This course is cross-listed with CMPT 888 G200. The aim of this course is to study ways in which samples from the real world (images and video) can be used to generate compelling computer graphics imagery. We will learn how to acquire, represent, and render scenes from digitized photographs. Several popular image-based algorithms will be presented, with an emphasis on using these techniques to build practical systems. This hands-on emphasis will be reflected in the programming assignments, in which students will have the opportunity to acquire their own images of indoor and outdoor scenes and develop the image analysis and synthesis tools needed to render and view the scenes on the computer.
Prerequisite is CMPT 361.
Students are encouraged to use MATLAB (with the Image Processing Toolkit) for the coding assignments. MATLAB is very easy to use and also makes the grading consistent. The final project can be of any programming language.
- 4 coding assignments (15% x 4)
- Final project report (30%)
- Final project presentation (10%)
TextbookThere is no required textbook for the course. However, the course material closely follows a free online textbook Computer Vision: Algorithms and Applications by Richard Szeliski for the most lectures.
Announcement, Questions and Discussion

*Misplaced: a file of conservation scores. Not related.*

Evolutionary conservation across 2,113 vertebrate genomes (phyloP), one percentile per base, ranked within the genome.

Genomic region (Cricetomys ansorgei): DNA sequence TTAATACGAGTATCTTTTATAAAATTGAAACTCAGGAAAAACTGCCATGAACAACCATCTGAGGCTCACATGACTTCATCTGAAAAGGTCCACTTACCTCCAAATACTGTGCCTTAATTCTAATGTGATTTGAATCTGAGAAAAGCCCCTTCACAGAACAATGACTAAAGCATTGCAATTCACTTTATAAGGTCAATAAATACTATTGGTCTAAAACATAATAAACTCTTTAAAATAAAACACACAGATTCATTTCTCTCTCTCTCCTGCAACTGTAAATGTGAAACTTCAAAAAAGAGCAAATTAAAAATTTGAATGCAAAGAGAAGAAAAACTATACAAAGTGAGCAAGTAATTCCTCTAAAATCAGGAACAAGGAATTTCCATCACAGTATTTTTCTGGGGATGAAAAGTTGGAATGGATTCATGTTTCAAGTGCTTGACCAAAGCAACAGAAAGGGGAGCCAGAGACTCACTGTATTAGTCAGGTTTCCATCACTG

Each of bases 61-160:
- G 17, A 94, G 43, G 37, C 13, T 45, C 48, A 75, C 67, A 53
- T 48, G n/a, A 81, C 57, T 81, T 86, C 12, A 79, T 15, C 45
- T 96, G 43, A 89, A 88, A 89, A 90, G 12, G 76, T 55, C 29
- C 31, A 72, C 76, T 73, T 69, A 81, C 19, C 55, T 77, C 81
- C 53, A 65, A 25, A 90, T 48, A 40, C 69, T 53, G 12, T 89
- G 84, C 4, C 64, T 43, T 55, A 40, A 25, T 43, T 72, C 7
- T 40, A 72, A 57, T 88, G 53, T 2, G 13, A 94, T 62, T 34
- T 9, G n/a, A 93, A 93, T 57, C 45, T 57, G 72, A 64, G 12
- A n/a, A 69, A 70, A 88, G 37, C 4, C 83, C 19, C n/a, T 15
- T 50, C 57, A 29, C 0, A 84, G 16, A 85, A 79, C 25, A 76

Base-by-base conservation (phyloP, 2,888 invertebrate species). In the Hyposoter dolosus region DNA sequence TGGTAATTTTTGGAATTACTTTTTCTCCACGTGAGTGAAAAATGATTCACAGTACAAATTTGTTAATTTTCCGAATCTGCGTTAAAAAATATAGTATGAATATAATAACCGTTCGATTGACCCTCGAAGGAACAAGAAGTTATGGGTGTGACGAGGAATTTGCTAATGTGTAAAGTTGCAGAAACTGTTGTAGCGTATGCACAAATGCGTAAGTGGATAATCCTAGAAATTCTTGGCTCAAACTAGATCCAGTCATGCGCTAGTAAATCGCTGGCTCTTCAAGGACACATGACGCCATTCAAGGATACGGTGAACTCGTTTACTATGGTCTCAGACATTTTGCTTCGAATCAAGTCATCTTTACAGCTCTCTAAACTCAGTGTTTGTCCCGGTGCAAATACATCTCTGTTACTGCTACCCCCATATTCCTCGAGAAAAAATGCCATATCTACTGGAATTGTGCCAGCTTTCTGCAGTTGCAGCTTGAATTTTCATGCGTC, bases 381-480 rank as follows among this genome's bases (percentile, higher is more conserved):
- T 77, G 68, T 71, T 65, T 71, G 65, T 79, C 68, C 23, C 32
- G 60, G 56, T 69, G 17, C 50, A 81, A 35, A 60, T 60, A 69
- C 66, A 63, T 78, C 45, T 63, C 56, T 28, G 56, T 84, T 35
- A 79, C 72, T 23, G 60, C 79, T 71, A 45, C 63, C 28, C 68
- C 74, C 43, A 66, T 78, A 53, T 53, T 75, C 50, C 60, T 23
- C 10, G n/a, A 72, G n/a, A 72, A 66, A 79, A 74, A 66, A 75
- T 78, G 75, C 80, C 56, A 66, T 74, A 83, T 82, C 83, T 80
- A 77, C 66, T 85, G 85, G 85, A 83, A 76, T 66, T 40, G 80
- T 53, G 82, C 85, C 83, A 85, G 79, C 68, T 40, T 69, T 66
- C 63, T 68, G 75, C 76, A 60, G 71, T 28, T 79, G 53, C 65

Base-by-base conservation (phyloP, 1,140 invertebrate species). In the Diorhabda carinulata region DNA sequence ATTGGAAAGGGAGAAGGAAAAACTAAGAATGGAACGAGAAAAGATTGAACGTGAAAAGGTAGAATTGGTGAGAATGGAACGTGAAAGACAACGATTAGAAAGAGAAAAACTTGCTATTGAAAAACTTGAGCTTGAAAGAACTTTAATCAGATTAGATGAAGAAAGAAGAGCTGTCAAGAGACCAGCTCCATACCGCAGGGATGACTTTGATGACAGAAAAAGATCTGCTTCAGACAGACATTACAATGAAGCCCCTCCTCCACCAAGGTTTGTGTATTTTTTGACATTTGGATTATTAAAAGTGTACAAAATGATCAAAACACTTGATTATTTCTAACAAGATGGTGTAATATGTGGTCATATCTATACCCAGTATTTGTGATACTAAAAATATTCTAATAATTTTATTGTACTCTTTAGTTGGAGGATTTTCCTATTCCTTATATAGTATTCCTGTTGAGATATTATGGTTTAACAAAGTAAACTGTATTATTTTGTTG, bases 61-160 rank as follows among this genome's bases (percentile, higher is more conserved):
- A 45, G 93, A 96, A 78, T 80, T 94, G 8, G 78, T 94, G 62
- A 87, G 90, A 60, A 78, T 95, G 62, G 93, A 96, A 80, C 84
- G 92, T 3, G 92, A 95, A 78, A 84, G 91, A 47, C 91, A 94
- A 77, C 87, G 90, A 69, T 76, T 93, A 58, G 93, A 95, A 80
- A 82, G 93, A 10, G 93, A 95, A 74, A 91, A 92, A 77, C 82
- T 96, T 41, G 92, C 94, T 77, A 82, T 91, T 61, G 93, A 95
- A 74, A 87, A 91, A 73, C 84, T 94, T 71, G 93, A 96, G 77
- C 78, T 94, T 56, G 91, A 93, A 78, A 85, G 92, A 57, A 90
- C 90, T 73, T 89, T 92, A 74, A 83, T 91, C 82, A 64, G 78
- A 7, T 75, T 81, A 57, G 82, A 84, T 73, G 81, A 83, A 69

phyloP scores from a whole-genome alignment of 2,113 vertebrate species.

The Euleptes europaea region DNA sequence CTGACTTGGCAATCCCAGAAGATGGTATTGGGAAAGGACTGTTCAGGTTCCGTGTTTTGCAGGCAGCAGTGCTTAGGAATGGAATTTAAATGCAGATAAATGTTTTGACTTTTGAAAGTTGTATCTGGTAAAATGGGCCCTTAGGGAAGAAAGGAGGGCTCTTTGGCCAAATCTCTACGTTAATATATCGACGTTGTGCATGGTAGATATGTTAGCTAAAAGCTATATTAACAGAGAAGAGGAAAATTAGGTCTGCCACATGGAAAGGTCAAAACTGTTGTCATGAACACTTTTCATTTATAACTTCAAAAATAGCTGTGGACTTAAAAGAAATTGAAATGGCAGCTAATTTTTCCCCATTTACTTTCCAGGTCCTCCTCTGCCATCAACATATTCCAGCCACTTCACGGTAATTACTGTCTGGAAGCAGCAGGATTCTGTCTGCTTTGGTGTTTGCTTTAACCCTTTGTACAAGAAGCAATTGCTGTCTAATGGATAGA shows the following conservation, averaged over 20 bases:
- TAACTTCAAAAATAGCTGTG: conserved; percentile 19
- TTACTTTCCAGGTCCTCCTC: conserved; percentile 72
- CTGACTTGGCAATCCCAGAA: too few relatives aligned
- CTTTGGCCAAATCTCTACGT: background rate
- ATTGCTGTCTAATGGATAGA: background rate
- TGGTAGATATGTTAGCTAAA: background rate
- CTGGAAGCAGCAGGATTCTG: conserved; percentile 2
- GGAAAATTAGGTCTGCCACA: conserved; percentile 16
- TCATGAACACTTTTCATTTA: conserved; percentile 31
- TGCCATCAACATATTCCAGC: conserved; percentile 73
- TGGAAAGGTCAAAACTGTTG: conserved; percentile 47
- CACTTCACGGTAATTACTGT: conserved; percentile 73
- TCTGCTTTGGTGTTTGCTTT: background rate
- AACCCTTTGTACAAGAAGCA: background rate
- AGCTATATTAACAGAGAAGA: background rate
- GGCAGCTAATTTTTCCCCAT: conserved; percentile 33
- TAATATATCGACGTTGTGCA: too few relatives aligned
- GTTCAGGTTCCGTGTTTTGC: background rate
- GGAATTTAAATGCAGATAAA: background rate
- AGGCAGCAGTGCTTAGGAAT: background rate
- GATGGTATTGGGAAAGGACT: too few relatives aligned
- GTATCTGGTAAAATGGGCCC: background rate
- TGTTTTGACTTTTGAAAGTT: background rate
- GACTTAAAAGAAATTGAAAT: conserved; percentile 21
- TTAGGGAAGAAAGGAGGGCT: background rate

We will use Piazza for announcement, questions and discussion. Here is the link. It is your responsibility to read all the posts on Piazza. Important announcements will be given there. Please register.
For a late submission, penalty of 10% score reduction per 2 hours is applied. If one submits an assignment within 2 hours after the deadline, the score becomes 90%. Within 4 hours, 80%. Within 6 hours, 70% and so on.
Integrity You are encouraged to talk about and discuss
coding assignments and projects with your class-mates. You are allowed
to use existing code/library (e.g., optimization library or vector
calculus library), in which case, you have to explicitly describe it
in your report. Besides the above case, every single line of code
must be written by you, and you are not allowed to copy from other
sources. Writing the code by exactly or closely following existing
code is not technically copy-and-paste, but is also considered to be
copy-and-paste. Use your fair judgement. You know what is good and bad.
When in doubt, consult the instructor. You are expected to maintain the
highest standards of academic integrity and refrain from the forms of